Rosie nibbles on her top lip as two miserable looking little boys trudge into the house with a wide-eyed, alert and perfectly fine little dog. “Omigod. Their faces. I’ve never seen anything like it.”

Bronte turns to her. “That girl will be the death of me. When she’s wilful and naughty, my hand itches to spank her bottom. But, that wouldn’t work with her. Nope. We need to hit her where it hurts.”

“Where’s that?” asks a Rosie who was always up for learning a new parenting technique from the Ferranti’s.

“In the heart.”

 

Later, Nico, still dressed for work in one of his fancy suits, stands before his three children. In his arms is a bright and breezy Jimmy Chew. The kids are washed, teeth brushed and ready for bed. Between her brothers, her chin on her chest, sits his daughter. Even when she’s in the wrong her brother’s protect her.

“I am wondering,” he begins in a soft voice, “if we are the right family for a little dog who has already lost an owner. It seems we cannot look after him properly.”

Three heads lift, their faces white with shock. Sophia’s bottom lip trembles. “We love him, papa.”

Nico’s dark brows lift. “Do you? It does not look like it to me. There is a reason we do not give human food to dogs. Their digestive system does not deal well with sugar or fats. If you love him, Sophia, why would you want to make him sick?”

Her emerald eyes huge in her pale face, Sophia shakes her head. “But, I don’t want to make him sick. I just… just…”

“Just what?”

“I want him to love me,” she whispers as a fat tear tips over to run down her cheek.

“You think you can buy love? Do mama and I buy your love, Sophia?”

Eyes swimming, she shakes her head. “No, papa. You love me to the moon and stars and back again.”

Nico clears the huge lump in his throat. “Si.”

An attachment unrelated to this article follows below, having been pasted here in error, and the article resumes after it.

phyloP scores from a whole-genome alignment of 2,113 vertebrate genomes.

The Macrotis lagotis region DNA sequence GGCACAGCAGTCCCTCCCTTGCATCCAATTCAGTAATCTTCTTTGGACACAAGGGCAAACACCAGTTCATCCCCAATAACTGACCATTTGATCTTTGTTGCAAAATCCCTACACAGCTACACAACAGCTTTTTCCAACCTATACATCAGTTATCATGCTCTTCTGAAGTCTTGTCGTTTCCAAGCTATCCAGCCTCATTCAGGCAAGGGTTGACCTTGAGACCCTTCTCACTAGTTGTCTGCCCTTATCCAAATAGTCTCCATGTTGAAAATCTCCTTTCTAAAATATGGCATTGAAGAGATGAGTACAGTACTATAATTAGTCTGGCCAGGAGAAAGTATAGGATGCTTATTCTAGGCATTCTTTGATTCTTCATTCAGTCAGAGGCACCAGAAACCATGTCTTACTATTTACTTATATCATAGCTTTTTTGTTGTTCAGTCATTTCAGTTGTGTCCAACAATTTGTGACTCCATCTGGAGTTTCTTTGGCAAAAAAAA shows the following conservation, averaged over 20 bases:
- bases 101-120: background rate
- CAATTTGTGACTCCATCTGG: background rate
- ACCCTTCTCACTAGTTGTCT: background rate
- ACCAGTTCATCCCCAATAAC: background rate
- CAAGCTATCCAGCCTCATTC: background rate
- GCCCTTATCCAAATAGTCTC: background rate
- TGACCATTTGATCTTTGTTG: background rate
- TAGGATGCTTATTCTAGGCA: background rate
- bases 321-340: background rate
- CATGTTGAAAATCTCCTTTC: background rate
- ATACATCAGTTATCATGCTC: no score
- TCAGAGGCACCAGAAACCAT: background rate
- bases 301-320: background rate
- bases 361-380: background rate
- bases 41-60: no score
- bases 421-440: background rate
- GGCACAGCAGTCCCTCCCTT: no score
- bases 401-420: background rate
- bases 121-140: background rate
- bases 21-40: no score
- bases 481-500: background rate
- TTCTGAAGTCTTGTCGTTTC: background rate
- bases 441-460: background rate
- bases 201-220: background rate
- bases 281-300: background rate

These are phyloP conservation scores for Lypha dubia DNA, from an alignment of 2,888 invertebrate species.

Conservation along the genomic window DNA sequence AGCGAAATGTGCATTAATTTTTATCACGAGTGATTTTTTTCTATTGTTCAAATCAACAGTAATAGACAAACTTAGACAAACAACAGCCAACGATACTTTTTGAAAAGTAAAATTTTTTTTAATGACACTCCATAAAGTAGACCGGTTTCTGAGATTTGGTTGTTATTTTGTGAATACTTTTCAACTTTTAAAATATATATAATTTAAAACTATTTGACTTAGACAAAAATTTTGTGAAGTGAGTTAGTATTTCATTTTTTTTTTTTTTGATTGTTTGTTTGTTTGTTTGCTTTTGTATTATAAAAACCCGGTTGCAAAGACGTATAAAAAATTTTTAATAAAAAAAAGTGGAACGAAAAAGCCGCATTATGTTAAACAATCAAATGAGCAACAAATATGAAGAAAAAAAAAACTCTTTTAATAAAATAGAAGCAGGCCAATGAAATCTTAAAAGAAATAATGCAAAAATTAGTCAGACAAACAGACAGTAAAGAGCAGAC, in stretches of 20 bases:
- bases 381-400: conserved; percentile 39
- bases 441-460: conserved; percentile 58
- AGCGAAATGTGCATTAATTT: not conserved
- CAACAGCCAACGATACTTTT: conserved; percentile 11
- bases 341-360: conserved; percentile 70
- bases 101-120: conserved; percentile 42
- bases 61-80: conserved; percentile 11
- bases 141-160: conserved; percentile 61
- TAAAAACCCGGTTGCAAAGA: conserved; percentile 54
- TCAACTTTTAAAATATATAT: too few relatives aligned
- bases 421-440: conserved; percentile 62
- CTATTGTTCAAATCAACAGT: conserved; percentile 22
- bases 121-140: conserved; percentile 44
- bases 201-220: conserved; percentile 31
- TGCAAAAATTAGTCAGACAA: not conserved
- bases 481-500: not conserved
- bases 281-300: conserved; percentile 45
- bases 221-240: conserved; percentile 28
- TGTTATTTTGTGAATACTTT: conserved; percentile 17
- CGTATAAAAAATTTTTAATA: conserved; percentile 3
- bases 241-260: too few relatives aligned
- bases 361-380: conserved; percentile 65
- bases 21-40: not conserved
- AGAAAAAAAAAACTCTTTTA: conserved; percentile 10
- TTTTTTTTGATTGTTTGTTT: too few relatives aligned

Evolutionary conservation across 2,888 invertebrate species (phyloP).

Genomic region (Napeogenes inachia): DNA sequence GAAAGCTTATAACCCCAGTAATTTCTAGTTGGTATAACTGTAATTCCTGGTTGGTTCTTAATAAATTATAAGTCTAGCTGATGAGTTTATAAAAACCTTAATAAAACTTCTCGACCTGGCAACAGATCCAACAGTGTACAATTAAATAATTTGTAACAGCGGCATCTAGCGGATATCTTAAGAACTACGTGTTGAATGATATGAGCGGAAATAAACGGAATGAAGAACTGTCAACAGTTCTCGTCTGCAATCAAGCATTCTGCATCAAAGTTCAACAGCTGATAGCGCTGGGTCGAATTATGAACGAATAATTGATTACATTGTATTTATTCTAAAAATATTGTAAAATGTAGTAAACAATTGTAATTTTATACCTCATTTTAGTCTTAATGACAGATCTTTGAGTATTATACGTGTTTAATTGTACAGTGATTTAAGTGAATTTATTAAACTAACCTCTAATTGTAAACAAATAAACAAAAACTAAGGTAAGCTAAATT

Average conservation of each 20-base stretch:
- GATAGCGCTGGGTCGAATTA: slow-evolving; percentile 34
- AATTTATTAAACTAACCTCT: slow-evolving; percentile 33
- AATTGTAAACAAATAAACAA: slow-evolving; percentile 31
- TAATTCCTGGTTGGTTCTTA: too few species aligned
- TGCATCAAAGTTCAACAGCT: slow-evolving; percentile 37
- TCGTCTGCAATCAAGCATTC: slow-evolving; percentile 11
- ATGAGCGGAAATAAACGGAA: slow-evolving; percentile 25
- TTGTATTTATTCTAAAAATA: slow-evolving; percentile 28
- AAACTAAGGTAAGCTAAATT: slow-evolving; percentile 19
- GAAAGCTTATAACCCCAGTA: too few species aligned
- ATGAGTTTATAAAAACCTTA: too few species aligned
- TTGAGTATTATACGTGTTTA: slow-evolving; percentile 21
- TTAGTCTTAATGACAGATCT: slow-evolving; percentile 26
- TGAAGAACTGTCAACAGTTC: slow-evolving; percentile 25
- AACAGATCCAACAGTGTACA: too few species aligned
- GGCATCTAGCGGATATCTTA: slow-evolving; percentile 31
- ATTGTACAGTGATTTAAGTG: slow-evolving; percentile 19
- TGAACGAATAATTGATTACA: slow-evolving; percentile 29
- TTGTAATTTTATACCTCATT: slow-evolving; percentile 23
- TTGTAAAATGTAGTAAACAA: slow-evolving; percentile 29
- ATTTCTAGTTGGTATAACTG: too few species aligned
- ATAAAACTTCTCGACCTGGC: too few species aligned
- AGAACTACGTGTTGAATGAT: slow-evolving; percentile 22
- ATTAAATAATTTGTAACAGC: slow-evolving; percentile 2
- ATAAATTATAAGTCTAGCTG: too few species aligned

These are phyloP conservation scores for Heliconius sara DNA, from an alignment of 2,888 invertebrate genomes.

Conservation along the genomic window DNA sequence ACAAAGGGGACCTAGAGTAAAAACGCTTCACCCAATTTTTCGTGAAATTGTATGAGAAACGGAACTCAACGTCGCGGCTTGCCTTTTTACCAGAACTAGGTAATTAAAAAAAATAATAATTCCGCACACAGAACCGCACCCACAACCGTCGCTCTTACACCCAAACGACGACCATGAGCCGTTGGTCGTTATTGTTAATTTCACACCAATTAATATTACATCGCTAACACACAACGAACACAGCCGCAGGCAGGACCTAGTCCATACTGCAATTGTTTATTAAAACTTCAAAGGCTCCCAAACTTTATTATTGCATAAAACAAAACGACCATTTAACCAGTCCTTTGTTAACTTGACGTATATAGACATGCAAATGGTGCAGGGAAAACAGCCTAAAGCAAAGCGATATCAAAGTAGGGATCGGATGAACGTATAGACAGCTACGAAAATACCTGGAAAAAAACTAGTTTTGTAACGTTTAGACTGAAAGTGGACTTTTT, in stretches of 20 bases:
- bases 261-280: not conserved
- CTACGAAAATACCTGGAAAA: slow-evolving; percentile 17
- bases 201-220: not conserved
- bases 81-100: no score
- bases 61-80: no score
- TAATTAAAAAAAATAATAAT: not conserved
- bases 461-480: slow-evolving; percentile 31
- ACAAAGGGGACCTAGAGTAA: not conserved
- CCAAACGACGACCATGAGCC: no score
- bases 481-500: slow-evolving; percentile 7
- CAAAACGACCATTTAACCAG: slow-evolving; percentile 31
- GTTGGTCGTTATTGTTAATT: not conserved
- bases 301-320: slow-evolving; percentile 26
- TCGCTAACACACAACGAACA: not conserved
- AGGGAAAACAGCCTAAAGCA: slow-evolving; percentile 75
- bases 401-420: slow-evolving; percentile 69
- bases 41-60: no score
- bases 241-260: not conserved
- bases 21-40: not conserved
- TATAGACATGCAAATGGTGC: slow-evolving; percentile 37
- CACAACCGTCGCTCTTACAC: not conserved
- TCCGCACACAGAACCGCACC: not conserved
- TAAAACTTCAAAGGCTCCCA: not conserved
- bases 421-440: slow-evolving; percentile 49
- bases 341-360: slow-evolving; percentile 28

“So, what should we do with Jimmy Chew?” Bronte says from the doorway. In her arms is a drowsy baby Eve fresh from her bath. “I need to be able to trust my family to help me look after and care for him. Feeding him chips or cookies is not looking after him, is it?”

Three heads shake.

“I’m thinking that Jimmy Chew needs a family who will put his needs first and love him as he deserves to be loved. What do you think?”

Luca looks her right in the eye. “We love him, mama. We won’t ever let anyone give him human food. We promise!”

“Sophia?” Nico whispers.

His daughter takes a shaky breath. “I’m sorry. I promise never to feed him snacks or treats again.”

Nico nods. “Very well. There are doggie treats, but we do not use them to buy his love. Do I make myself clear?”

“Yes, papa,” three soft voices chorus.

“Okay. It is time for bed.”

All three troop past their parents and up the stairs. The sound of bedroom doors closing has Nico give Bronte big eyes. “Dio mio, that was harsh, cara mia. I feel like crying myself.”

“Don’t waste your sympathy on her. You didn’t hear her telling the boys to piss off and inform Luca he has girly hair.”

Nico’s dark brows lift as he nuzzles a delirious Jimmy Chew. “Little monkey.”

Bronte moves into his personal space. She lifts up on her tip-toes to give his five-o’clock shadow a kiss. “She’s headstrong. She’s ruthless when she wants something, like someone else I know.”

Handsome face serious, Nico nods. “Si. She is Italian.”

 

FINE

Naughty Sophia! I can’t help but love her anyway.

‘Til Friday, when The Golddigger short story, SUKKI, goes live, be good.

Hugs and love,

Christine X

Time for another slice of Ludlow life with The Ferranti family…

cookielove

 

Happy Monday!

It’s time for another slice of Ludlow life with our favourite family……

The Dower House…

Dressed in skinny blue jeans, a cropped T-shirt that’s seen better days, Bronte pads into the family-kitchen living space on bare feet. She’s given Eve her last breast feed of the day. It won’t be long before her daughter is fully weaned, and the thought has a little pang of loss hit her heart. She’ll miss the intimacy and the connection. Her baby won’t be a baby for much longer. The kids are settled down for the night—at last. Sophia is out like a light after her horrible day. Looks as if her right eye is swelling and will be closed by the morning. Her brothers insist on having their bedroom doors open so they can hear her if she calls in the night or has a bad dream. Glancing at her husband, she reckons someone else needs a bit of love and attention. Sprawled on the couch wearing his favorite jeans white at the seams and a black long sleeved thermal, a stony faced Nico stares unseeing into the flames of a stainless-steel log burner. His long legs stretching out before him, his bare feet are long and narrow and sexy. Bronte’s mouth lifts. He’s a big sexy Italian beast and she loves him more each day. In the sexy beast’s hands, he’s nursing a wine goblet. His mouth is a thin, hard line. Bronte takes the seat next to him and curls up her legs and cosies into him. She reaches out for his glass, and takes a sip of the ruby liquid.